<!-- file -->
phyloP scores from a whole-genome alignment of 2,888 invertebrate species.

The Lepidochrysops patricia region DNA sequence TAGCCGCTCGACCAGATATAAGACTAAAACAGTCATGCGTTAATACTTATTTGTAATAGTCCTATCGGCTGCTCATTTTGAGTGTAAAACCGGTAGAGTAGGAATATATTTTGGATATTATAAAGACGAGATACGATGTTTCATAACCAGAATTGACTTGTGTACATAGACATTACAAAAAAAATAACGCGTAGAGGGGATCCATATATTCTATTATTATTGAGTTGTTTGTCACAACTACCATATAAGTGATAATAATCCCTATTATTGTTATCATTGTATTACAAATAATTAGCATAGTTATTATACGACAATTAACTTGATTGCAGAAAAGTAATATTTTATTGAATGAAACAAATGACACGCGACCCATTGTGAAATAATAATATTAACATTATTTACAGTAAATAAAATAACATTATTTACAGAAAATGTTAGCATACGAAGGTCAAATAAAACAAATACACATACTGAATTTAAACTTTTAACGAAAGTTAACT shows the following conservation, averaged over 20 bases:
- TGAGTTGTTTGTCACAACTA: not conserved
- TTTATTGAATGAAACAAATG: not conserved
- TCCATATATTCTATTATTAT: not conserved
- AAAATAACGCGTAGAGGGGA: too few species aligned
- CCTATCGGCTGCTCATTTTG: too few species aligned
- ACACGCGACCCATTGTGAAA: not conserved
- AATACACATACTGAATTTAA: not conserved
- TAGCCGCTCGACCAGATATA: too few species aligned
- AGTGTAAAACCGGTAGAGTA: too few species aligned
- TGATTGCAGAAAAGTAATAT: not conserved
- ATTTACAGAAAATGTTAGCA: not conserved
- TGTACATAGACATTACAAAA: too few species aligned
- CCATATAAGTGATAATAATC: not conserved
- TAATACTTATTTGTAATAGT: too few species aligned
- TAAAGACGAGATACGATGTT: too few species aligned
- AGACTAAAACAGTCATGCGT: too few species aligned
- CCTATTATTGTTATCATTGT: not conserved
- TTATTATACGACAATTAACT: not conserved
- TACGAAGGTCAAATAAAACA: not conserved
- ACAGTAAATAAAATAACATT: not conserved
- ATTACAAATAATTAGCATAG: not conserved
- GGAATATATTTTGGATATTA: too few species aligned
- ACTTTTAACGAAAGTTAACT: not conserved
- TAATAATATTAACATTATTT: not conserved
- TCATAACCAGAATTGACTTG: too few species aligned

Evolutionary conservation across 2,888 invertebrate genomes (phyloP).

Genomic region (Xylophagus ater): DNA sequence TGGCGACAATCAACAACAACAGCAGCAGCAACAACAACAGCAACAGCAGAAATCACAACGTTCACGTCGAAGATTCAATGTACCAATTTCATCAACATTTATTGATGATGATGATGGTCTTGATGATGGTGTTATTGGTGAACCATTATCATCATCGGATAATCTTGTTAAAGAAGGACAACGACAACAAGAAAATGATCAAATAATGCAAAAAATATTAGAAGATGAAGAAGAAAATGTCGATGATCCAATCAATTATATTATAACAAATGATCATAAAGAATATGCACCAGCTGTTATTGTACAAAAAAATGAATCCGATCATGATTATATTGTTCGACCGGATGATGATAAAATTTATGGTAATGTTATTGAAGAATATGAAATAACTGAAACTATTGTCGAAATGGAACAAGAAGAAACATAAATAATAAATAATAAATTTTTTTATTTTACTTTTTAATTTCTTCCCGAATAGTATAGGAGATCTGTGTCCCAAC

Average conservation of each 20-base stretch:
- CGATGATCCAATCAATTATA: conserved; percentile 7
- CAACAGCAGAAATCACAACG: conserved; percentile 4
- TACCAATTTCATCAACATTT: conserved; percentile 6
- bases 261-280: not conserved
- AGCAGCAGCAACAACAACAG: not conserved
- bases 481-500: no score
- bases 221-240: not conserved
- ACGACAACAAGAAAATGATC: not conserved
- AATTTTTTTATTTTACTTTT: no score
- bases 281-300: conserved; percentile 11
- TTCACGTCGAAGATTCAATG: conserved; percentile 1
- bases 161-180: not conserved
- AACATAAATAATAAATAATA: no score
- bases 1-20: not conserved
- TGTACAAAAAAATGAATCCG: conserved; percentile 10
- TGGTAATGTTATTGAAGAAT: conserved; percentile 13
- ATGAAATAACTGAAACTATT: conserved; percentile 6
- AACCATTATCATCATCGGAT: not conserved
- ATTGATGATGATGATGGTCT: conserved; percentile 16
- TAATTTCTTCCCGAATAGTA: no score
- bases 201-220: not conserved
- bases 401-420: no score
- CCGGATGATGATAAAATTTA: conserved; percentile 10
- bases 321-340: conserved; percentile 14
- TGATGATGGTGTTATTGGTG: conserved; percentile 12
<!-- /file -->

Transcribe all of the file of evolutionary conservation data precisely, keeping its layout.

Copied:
phyloP scores from a whole-genome alignment of 2,888 invertebrate species.

The Lepidochrysops patricia region DNA sequence TAGCCGCTCGACCAGATATAAGACTAAAACAGTCATGCGTTAATACTTATTTGTAATAGTCCTATCGGCTGCTCATTTTGAGTGTAAAACCGGTAGAGTAGGAATATATTTTGGATATTATAAAGACGAGATACGATGTTTCATAACCAGAATTGACTTGTGTACATAGACATTACAAAAAAAATAACGCGTAGAGGGGATCCATATATTCTATTATTATTGAGTTGTTTGTCACAACTACCATATAAGTGATAATAATCCCTATTATTGTTATCATTGTATTACAAATAATTAGCATAGTTATTATACGACAATTAACTTGATTGCAGAAAAGTAATATTTTATTGAATGAAACAAATGACACGCGACCCATTGTGAAATAATAATATTAACATTATTTACAGTAAATAAAATAACATTATTTACAGAAAATGTTAGCATACGAAGGTCAAATAAAACAAATACACATACTGAATTTAAACTTTTAACGAAAGTTAACT shows the following conservation, averaged over 20 bases:
- TGAGTTGTTTGTCACAACTA: not conserved
- TTTATTGAATGAAACAAATG: not conserved
- TCCATATATTCTATTATTAT: not conserved
- AAAATAACGCGTAGAGGGGA: too few species aligned
- CCTATCGGCTGCTCATTTTG: too few species aligned
- ACACGCGACCCATTGTGAAA: not conserved
- AATACACATACTGAATTTAA: not conserved
- TAGCCGCTCGACCAGATATA: too few species aligned
- AGTGTAAAACCGGTAGAGTA: too few species aligned
- TGATTGCAGAAAAGTAATAT: not conserved
- ATTTACAGAAAATGTTAGCA: not conserved
- TGTACATAGACATTACAAAA: too few species aligned
- CCATATAAGTGATAATAATC: not conserved
- TAATACTTATTTGTAATAGT: too few species aligned
- TAAAGACGAGATACGATGTT: too few species aligned
- AGACTAAAACAGTCATGCGT: too few species aligned
- CCTATTATTGTTATCATTGT: not conserved
- TTATTATACGACAATTAACT: not conserved
- TACGAAGGTCAAATAAAACA: not conserved
- ACAGTAAATAAAATAACATT: not conserved
- ATTACAAATAATTAGCATAG: not conserved
- GGAATATATTTTGGATATTA: too few species aligned
- ACTTTTAACGAAAGTTAACT: not conserved
- TAATAATATTAACATTATTT: not conserved
- TCATAACCAGAATTGACTTG: too few species aligned

Evolutionary conservation across 2,888 invertebrate genomes (phyloP).

Genomic region (Xylophagus ater): DNA sequence TGGCGACAATCAACAACAACAGCAGCAGCAACAACAACAGCAACAGCAGAAATCACAACGTTCACGTCGAAGATTCAATGTACCAATTTCATCAACATTTATTGATGATGATGATGGTCTTGATGATGGTGTTATTGGTGAACCATTATCATCATCGGATAATCTTGTTAAAGAAGGACAACGACAACAAGAAAATGATCAAATAATGCAAAAAATATTAGAAGATGAAGAAGAAAATGTCGATGATCCAATCAATTATATTATAACAAATGATCATAAAGAATATGCACCAGCTGTTATTGTACAAAAAAATGAATCCGATCATGATTATATTGTTCGACCGGATGATGATAAAATTTATGGTAATGTTATTGAAGAATATGAAATAACTGAAACTATTGTCGAAATGGAACAAGAAGAAACATAAATAATAAATAATAAATTTTTTTATTTTACTTTTTAATTTCTTCCCGAATAGTATAGGAGATCTGTGTCCCAAC

Average conservation of each 20-base stretch:
- CGATGATCCAATCAATTATA: conserved; percentile 7
- CAACAGCAGAAATCACAACG: conserved; percentile 4
- TACCAATTTCATCAACATTT: conserved; percentile 6
- bases 261-280: not conserved
- AGCAGCAGCAACAACAACAG: not conserved
- bases 481-500: no score
- bases 221-240: not conserved
- ACGACAACAAGAAAATGATC: not conserved
- AATTTTTTTATTTTACTTTT: no score
- bases 281-300: conserved; percentile 11
- TTCACGTCGAAGATTCAATG: conserved; percentile 1
- bases 161-180: not conserved
- AACATAAATAATAAATAATA: no score
- bases 1-20: not conserved
- TGTACAAAAAAATGAATCCG: conserved; percentile 10
- TGGTAATGTTATTGAAGAAT: conserved; percentile 13
- ATGAAATAACTGAAACTATT: conserved; percentile 6
- AACCATTATCATCATCGGAT: not conserved
- ATTGATGATGATGATGGTCT: conserved; percentile 16
- TAATTTCTTCCCGAATAGTA: no score
- bases 201-220: not conserved
- bases 401-420: no score
- CCGGATGATGATAAAATTTA: conserved; percentile 10
- bases 321-340: conserved; percentile 14
- TGATGATGGTGTTATTGGTG: conserved; percentile 12